01 July 2012

Photo exhibition: Robert Capa in Verona

Today I went to see the Robert Capa photo exhibition in Verona. Organized by Magnum Photos, the historic photographic agency founded in 1947 by Robert Capa himself, the great French photographer Henri Cartier-Bresson and other great photographers of that time, the Verona photo exhibition intends to pay homage to Robert Capa, one of the most influential photographers of the 20th century.

Sicilian farmer showing the way to an American soldier

The Verona exhibition presents some of the crucial moments of the history of the past century, documented by Robert Capa during his many trips. Almost one hundred photogaphs are shown, all B&W, which represent a compendium of Capa's work over a quarter century.

Born in Budapest in 1913, Robert Capa (born Endre Friedman) started working as a photographer in Berlin, and soon got in contact with an important photographic agency. With the rise of Hitler Robert Capa left Berlin and followed his restless soul across Europe until the start of World War II when he decided to move to New York and started working for “Life”.

The earliest pics are the photos taken in 1932 during the Leon Trotsky conference in Copenhagen, when for the first time the violence of Stalin regime was exposed.

D-day landing in Normandy, 6 June 1944
We then move on to the Paris riots of the late 1930s. Capa then goes to war: first the Spanish civil war, then the Japanese invasion of China and finally the Second World War, where he followed the Allied landings in Sicily and then D-Day. On that fateful day he took over 500 pictures, but only a dozen or so survive because a technician screwed up the development of the rolls he sent back to England!

The exhibition in Verona also contains a display of photos showing some of Robert Capa’s friends, such as Hemingway, Faulkner, Matisse and Picasso.

We can also see photos taken in the Soviet Union in 1947, as well as the founding of Israel and finally his last photos taken in Indochina, where Robert Capa travelled to document the independence war and where he was killed in a mine field on 25th May, 1954.

Finally we see pictures of his lover Ingrid Bergman.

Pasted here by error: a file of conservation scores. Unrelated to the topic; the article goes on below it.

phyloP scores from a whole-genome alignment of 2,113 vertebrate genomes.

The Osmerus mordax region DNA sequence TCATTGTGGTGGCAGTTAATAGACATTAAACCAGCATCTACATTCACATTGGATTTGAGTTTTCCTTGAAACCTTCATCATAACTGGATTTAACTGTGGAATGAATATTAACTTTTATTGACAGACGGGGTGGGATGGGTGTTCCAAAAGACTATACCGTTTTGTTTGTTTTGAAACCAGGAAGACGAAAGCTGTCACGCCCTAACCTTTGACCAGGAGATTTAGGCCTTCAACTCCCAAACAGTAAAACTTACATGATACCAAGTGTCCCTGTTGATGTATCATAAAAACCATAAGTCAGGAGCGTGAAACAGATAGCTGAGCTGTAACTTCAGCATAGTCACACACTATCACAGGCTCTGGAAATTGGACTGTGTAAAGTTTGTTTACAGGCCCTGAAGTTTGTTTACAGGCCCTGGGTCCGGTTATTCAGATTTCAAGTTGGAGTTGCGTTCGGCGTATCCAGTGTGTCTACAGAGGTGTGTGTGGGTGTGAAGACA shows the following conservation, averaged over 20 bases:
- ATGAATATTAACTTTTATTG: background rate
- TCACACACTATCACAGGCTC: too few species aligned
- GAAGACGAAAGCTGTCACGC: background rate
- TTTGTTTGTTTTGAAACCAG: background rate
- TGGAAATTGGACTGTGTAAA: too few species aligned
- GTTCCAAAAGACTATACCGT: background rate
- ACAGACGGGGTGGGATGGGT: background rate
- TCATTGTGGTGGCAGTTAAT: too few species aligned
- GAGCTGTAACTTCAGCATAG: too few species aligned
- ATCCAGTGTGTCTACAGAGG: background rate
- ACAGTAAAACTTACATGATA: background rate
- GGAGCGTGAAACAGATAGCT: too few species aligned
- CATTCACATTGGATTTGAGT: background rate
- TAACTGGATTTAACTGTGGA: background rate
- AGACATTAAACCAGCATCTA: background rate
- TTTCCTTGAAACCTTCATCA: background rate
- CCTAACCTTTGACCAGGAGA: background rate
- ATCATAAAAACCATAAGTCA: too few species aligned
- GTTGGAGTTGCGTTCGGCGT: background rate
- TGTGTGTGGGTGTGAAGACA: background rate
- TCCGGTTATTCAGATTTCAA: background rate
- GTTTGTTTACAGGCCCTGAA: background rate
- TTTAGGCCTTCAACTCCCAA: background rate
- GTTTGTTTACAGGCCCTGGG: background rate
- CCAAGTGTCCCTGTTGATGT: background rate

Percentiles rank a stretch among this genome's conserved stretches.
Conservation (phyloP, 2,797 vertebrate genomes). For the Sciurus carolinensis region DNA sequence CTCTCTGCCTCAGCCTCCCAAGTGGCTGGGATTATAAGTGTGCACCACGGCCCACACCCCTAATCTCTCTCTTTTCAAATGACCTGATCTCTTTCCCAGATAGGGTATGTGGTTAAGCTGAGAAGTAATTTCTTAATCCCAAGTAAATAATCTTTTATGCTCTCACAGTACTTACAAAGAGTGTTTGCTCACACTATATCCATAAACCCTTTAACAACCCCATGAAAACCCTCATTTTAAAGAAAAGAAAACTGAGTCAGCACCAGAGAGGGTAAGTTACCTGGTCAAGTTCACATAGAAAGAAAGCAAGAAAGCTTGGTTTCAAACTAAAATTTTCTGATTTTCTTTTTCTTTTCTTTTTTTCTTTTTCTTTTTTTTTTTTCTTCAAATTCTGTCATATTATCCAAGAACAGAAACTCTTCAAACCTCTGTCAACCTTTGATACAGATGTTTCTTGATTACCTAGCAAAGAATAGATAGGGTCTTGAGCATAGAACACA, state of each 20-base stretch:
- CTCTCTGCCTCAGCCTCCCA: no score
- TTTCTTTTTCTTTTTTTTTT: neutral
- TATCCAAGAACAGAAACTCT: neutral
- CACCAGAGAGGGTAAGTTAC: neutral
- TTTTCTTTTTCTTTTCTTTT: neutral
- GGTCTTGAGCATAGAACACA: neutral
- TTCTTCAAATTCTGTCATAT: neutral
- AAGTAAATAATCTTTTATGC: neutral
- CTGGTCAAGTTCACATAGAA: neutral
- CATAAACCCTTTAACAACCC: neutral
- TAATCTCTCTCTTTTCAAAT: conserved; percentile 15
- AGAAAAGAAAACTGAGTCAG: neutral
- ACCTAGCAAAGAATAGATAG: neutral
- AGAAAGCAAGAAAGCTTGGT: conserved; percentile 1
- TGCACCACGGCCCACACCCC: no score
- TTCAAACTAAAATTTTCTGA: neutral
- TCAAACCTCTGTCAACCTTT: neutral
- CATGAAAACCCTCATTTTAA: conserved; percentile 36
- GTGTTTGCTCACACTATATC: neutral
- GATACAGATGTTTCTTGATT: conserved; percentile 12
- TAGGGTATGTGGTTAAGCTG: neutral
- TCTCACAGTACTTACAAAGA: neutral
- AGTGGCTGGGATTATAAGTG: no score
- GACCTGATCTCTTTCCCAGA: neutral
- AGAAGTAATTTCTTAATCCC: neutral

I always loved his most quoted teaching to photographers around the world: "If your photographs aren't good enough, you're not close enough."

He certainly did get close to the action. He risked his life in many a war theater, often at the front line, and eventually died doing so. It is then surprising that he seems to have faked the most important image of his entire career. But then, at that time he was not a famous photographer. He was trying to scrape a living and might have given in to the temptation of creating a moving image when he could not find one.

I had a conversation with the exhibition guide about the famous picture of the "death of a militiaman" or "falling soldier". She argued it is genuine, the true instant when the loyalist militiaman was shot dead by Franco's forces. The picture has been controversial for a long time, but now the majority of scholars agree it was most likely staged. Another argument is about whether or not, if the photo was indeed staged, Capa was nonetheless justified in publishing it to send a political message. In my view, he was not. There is a difference between a mock image and a fake one, as it has been argued very well in this article (in Italian).

Some disagree, like my guide today. One famous article to argue that Capa's photograph was not staged was written by Robert Whelan in 2002.

Be that as it may, Capa remains a towering figure of photography. Another of his quotes I like, and try to implement in my travels, is: "Like the people you shoot and let them know it."

You can buy books with Capa's pictures on Amazon:

Here is his autobiographical essay on his work at the front.

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